By Spring Childcare · 09 Jun 2022

School Readiness

School Readiness 

As September draws near, it can be a difficult time for those parents whose children will be starting ‘Big School’ – Reception Class. This transition to a new setting can bring a mixture of emotions for everyone involved. Whilst some parents know that their child is ready for the next stage; others may be equally as sad or anxious that their baby is taking this big step and confused over the increasingly popular phrase ‘school readiness’.  Carers can often need support to understand that school readiness is about a lot more than just their child’s reading, writing and mathematical skills, and as skilled childcare practitioners you are well placed to help parents with understanding this and with the transition.  

So, what does ‘school readiness’ mean?  

  • Being school ready means children are starting to: 
  • Sit and listen for a short amount of time. 
  • Be aware of others. 
  • Talk in sentences. 
  • Understand behaviour boundaries and words such as no. 
  • Be able to take their coat off and put easy Velcro shoes on. 
  • Express their toileting needs and to be potty trained (or nearly toilet trained). 
  • Start to recognise their own name, both verbally and in written format. 
  • Communicate their thoughts and feelings to those around them 
  • Feel confident to be with other adults and children without parents. 

In short, children should develop good social and emotional skills, and by possessing these skills appropriate to their age, children will be ready to learn’ and be well equipped to enter reception. Our job in Early Years is to support children in the development of these social and emotional skills amongst others and ensure we are aware that these areas are as vital as mathematical and literacy abilities for the child prior to starting school. Through observations, planning, activities and really knowing the child we can tailor learning experiences to ensure every child has the best opportunity to learn the skills and attitudes necessary to become school ready.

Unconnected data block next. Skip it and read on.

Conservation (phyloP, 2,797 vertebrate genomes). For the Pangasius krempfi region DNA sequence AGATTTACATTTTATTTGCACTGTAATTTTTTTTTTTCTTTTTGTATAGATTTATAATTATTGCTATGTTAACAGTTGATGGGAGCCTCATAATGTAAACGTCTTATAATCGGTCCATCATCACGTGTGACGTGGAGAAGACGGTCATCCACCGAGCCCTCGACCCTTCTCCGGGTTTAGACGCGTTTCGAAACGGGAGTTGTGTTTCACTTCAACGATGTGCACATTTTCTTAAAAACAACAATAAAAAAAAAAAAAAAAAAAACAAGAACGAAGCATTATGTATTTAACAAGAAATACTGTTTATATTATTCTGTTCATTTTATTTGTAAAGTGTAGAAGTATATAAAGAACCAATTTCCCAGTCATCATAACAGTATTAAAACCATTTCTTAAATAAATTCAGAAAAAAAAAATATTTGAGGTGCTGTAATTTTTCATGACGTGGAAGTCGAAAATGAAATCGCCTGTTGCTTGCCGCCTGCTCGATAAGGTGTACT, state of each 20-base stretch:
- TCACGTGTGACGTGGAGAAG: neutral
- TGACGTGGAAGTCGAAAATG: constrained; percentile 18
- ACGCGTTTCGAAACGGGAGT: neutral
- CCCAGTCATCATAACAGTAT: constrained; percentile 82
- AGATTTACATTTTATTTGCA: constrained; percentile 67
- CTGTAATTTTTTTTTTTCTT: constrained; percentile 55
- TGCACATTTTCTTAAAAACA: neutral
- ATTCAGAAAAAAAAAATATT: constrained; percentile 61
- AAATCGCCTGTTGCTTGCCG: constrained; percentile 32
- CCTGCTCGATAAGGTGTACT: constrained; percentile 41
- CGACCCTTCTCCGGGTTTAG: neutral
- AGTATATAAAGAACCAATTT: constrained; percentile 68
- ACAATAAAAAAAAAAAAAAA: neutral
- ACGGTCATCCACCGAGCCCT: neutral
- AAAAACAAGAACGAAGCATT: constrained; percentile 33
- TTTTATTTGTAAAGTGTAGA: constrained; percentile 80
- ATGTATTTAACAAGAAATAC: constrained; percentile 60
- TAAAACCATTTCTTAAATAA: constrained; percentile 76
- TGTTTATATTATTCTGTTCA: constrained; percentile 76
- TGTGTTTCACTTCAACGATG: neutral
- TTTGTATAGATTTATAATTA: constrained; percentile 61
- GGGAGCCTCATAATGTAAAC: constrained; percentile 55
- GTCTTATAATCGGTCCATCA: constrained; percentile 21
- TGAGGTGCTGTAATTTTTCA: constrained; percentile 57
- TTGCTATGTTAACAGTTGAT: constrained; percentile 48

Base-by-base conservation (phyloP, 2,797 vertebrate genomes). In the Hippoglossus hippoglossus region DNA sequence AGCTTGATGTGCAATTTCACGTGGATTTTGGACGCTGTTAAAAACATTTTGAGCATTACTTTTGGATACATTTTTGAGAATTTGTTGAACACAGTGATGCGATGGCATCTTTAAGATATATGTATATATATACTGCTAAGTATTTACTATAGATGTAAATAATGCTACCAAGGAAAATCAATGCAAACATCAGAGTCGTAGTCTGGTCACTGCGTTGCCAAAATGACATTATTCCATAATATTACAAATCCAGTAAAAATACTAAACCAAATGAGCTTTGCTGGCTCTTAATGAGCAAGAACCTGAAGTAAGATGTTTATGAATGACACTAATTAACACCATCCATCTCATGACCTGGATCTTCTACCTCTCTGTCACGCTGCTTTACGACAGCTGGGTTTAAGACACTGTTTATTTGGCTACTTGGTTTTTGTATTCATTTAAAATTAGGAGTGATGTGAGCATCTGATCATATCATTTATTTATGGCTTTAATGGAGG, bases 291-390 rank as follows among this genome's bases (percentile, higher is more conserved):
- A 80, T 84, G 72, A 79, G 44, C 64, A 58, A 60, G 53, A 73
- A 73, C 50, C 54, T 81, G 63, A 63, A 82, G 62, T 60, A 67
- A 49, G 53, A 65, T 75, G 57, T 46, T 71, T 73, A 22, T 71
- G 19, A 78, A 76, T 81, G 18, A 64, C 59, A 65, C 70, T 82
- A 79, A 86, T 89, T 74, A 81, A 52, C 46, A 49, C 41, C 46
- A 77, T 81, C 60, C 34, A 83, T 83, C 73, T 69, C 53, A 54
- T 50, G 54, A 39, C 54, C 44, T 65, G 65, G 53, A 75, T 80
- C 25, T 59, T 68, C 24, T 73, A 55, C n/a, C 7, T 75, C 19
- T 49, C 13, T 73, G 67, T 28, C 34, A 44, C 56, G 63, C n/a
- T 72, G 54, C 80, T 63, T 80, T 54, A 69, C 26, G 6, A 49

As briefly mentioned at the beginning, the transition to ‘big school’ can be an anxious time for both parents and children so here are a few ideas on how everyone can help ease the potentially stressful transition for children. 

  • Encourage parents to show their child pictures of their new teacher so that they can recognise some familiar faces when they start. 
  • work with parents on showing children how to ask questions or for help. For some children using phrases or gestures may work, for other using signs or pictures may be more suitable. 
  • encourage parents to talk to their child about the new school routine so they know what to expect. 
  • Get children to try on their school uniform so it feels comfortable and familiar to them  
  • Practice the child’s route to the new setting. Try talking about all the things you see on your way, for instance, “we have to turn left at the red house”…”then past the small bush” etc. 
  • Talk about what is going to happen so that children are expecting it and excited about going to school. This will also help highlight if the children are anxious or have any questions.  
  • Incorporate starting school into play e.g., through making your home corner into a school or having school uniform in a dressing up box.  

Overall, children do not need to read books or be able to recite numbers to 20 to be ‘school ready’, instead, school readiness is more about a child’s ability to be independent, ready to learn and to thrive in their new environment.